With a relentless heat wave locked over much of the eastern United States, near-record electricity demand was recorded in New York state and PJM Interconnection's 13-state and District of Columbia service area Tuesday, and temperatures Wednesday once again pushed demand to near-record levels. Despite the most recent heat wave, natural gas prices both in the cash and futures markets trailed lower Wednesday.

Triple-digit temperatures were reported from Georgia to New Jersey Wednesday, with temperatures in the 90s across much of the Northeast, according to Accuweather.com. Temperatures in the Mid-Atlantic are expected to ebb Thursday, with 94 degrees the forecasted high for Washington, DC, and could be a more seasonal 90 degrees by Friday, the forecaster said.

PJM's preliminary peak demand on Tuesday was 136,398 MW at 5 p.m. EDT, which exceeded the 135,750 MW forecast demand for the summer. It was PJM's third highest demand ever and the highest demand in PJM since 2007, when the peak demand was 139,568 MW. With temperatures reaching similar highs across much of the region Wednesday, PJM reported peak demand of 135,071 MW at 5 p.m. EDT.

During times of peak electricity demand, peaking power generation units, which are normally natural gas-fired, are called into service. However, according to recent natural gas market activity, demand has not spiked. While natural gas cash point averages increased across the board on Tuesday with double-digit-cent gains leading the way in the Northeast, those same cash points retreated on Wednesday for Thursday delivery by the same or larger margins (see related story).

Natural gas futures traders were equally unimpressed. After the August contract declined by a half penny on Tuesday, the front-month contract dropped another 11.7 cents on Wednesday (see related story).

On Wednesday afternoon PJM asked customers in the service territories of Atlantic City Electric, Baltimore Gas and Electric Co., Delmarva Power, Dominion, Jersey Central Power & Light Co., PECO, Pepco and Public Service Electric & Gas Co. to conserve energy.

"Demand for electricity is expected to increase as the excessive heat and humidity continue...utility customers in load management programs in the affected service territories have been told to reduce their electricity use," according to the spokesman. PJM may take additional steps, including reducing voltage, if necessary, he said. Those calls for load management reduced demand, ensuring sufficient power reserves, PJM said.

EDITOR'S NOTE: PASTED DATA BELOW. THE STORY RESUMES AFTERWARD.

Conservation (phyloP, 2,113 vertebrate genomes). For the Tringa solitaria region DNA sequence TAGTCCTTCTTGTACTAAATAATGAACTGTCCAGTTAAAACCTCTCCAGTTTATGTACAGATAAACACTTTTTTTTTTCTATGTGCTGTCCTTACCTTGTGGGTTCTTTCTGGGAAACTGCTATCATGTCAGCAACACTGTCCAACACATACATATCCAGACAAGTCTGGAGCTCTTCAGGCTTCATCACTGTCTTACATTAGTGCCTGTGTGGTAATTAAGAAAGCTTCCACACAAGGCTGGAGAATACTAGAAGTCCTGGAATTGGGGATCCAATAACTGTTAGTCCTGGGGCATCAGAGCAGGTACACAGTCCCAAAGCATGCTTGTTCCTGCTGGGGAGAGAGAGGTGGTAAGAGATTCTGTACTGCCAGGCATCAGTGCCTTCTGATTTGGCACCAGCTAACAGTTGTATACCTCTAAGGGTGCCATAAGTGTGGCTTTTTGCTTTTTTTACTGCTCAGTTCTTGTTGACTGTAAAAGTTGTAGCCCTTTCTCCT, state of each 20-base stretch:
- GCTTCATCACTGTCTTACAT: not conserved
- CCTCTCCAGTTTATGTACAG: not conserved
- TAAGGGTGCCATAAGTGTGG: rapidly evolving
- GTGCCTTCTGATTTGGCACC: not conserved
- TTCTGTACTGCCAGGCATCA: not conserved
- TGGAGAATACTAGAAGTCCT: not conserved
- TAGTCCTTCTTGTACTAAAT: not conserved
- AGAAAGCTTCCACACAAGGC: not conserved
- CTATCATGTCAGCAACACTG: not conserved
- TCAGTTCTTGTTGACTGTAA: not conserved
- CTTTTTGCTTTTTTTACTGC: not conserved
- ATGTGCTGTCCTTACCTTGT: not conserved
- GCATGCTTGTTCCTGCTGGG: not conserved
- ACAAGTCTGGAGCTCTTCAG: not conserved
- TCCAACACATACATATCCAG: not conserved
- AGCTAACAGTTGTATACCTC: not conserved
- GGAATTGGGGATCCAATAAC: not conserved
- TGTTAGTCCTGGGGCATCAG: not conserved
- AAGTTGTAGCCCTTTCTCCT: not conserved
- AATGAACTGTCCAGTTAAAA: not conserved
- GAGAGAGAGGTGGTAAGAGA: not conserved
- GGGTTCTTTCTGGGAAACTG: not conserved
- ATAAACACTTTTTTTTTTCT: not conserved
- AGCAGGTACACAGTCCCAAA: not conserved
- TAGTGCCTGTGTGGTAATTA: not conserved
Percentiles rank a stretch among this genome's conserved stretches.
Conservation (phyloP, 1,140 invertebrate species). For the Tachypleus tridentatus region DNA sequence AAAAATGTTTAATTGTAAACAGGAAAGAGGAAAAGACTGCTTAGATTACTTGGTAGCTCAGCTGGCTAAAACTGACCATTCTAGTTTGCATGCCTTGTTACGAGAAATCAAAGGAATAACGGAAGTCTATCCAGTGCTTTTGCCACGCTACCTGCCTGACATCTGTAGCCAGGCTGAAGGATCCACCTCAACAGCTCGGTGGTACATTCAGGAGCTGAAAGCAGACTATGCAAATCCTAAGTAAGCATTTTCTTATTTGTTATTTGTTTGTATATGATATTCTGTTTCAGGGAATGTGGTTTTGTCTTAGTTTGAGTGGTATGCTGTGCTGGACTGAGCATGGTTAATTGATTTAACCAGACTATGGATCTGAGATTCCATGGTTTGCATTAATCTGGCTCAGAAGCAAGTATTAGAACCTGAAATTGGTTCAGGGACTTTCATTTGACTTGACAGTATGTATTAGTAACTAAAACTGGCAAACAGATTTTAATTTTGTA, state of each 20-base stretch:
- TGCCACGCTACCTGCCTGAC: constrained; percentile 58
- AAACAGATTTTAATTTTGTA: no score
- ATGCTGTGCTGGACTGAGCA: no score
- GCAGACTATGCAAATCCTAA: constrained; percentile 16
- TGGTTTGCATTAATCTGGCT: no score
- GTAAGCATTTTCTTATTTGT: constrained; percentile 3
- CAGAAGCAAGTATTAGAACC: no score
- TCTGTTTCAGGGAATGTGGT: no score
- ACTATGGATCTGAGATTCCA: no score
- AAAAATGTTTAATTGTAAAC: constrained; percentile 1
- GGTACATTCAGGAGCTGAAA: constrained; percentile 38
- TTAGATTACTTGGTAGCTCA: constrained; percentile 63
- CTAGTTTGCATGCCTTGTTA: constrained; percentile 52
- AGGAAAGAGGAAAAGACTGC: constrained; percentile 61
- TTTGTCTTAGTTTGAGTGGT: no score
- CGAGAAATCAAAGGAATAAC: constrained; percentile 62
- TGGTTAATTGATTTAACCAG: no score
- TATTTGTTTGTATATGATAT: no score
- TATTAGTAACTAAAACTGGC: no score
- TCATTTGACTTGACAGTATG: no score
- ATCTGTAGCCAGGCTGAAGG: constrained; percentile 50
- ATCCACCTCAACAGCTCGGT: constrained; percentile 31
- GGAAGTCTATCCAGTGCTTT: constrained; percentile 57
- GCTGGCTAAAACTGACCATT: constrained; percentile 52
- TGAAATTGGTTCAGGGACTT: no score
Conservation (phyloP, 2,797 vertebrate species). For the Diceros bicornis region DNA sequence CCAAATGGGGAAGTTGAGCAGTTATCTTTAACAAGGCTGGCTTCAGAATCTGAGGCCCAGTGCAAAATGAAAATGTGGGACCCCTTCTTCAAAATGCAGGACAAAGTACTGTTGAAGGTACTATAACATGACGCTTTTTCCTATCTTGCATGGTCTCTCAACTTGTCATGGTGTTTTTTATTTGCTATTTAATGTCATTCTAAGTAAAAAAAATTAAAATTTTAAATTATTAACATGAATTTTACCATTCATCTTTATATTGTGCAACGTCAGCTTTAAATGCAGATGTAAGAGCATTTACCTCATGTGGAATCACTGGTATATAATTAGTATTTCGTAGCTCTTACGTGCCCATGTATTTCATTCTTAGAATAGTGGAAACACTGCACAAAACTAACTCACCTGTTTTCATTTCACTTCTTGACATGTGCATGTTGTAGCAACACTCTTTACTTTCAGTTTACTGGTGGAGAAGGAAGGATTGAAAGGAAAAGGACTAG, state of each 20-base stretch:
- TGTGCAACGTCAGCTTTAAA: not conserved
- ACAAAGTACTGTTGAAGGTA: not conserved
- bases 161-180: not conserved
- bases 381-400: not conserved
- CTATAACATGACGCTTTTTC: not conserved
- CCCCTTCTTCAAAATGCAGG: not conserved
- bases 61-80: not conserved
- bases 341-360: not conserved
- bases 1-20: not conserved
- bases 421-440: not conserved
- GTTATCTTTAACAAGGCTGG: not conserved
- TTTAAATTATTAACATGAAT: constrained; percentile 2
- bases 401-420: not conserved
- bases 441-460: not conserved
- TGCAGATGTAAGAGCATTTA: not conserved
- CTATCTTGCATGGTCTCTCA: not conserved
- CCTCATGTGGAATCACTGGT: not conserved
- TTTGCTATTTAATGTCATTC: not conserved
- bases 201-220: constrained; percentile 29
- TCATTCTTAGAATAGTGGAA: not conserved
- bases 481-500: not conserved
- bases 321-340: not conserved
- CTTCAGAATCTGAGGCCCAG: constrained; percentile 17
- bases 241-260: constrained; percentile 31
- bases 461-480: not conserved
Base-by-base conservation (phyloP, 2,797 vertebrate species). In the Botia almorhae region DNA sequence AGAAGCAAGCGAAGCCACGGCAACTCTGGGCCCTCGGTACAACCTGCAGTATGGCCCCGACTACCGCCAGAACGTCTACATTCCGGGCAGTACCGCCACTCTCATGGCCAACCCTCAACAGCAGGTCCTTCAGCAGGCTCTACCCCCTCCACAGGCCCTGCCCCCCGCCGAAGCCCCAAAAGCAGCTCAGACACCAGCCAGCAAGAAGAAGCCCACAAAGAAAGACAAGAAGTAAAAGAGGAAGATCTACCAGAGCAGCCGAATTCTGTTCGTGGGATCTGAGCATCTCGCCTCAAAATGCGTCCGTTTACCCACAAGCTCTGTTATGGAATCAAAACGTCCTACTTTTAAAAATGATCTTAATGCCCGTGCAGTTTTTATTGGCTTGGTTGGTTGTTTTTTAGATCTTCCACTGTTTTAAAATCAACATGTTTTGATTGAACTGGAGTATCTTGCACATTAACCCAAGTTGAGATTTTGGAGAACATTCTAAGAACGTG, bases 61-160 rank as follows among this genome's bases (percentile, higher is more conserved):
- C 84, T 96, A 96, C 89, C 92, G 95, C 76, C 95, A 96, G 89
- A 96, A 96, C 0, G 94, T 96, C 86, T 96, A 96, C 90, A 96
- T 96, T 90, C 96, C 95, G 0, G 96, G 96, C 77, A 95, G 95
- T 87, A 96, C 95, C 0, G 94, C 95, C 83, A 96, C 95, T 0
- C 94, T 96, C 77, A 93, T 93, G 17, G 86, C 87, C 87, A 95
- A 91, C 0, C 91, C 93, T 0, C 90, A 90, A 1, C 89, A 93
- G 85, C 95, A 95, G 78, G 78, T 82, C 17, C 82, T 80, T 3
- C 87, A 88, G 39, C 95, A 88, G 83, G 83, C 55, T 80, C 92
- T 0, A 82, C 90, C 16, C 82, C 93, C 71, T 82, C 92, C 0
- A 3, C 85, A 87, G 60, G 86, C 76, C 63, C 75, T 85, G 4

Because power reserves in the Mid-Atlantic Region were tight on Tuesday -- peak demand in the region was 60,166 MW at 5 p.m. EDT, compared with the record demand of 62,017 MW -- PJM issued a voltage reduction warning for the region. The voltage reduction warning was canceled Tuesday evening as demand decreased, and an actual voltage reduction did not occur, a PJM spokesman said. Preliminary peak demand in the Mid-Atlantic was 58,807 Wednesday.

Thursday's forecast peak demand is 130,000 MW for PJM and 58,800 MW for the Mid-Atlantic, PJM said.

Demand in New York hit the third highest total ever on Tuesday (33,452 MW), according to the New York Independent System Operator (NYISO). The grid operator said there are sufficient power reserves to handle the excessive demand, noting that the reserve standard calls for nearly 39,000 MW being available.

New York's all-time record power demand of 33,939 MW was reached Aug. 2, 2006, and its second highest was set the day before that year at 33,879 MW.

New York has never experienced demand in July at the levels reached Tuesday. Previous all-time highs for the month were at 32,624 MW, experienced July 17, 2006. NYISO officials said Tuesday's demand also was more than 2,600 MW higher than the highest peak demand experienced during all of last year when a peak-demand level of 30,844 MW was recorded Aug. 17, 2009.

Noting that the state grid operator works with producers, transmission providers, energy service companies and government officials to maintain reliable electric service in peak-demand periods and year-round, NYISO CEO Stephen Whitley said even with the near-record levels of demand, "New York's power system performed well and there were sufficient resources to reliably serve the needs of consumers."

For New York, peak-demand summer loads can reach 60% higher than the year-round average load, which in 2009 was 18,126 MW, NYISO said. "Power demand can spike sharply during extreme summer weather conditions as air conditioning and cooling systems increase electricity consumption," a NYISO spokesperson said.

Consolidated Edison Co. of New York Inc. (Con Edison), which delivers electricity to New York City and Westchester County, NY, said its peak demand was 12,963 MW at 5 p.m. Tuesday. "Usage would have been even higher if not for the efforts of Con Edison's customers, who responded to the company's request for conservation," a Con Edison spokesman said.

Con Edison has restored power to about 18,700 customers who lost power due to the heat wave and was working to restore power to about 6,300 others on Wednesday, the spokesman said. The company imposed voltage reductions of 5-8% in parts of Brooklyn and Queens Tuesday and in the early morning hours of Wednesday due to problems with overheated cables. Con Edison asked customers in the affected areas to turn off electrical appliances until the equipment problems are resolved.

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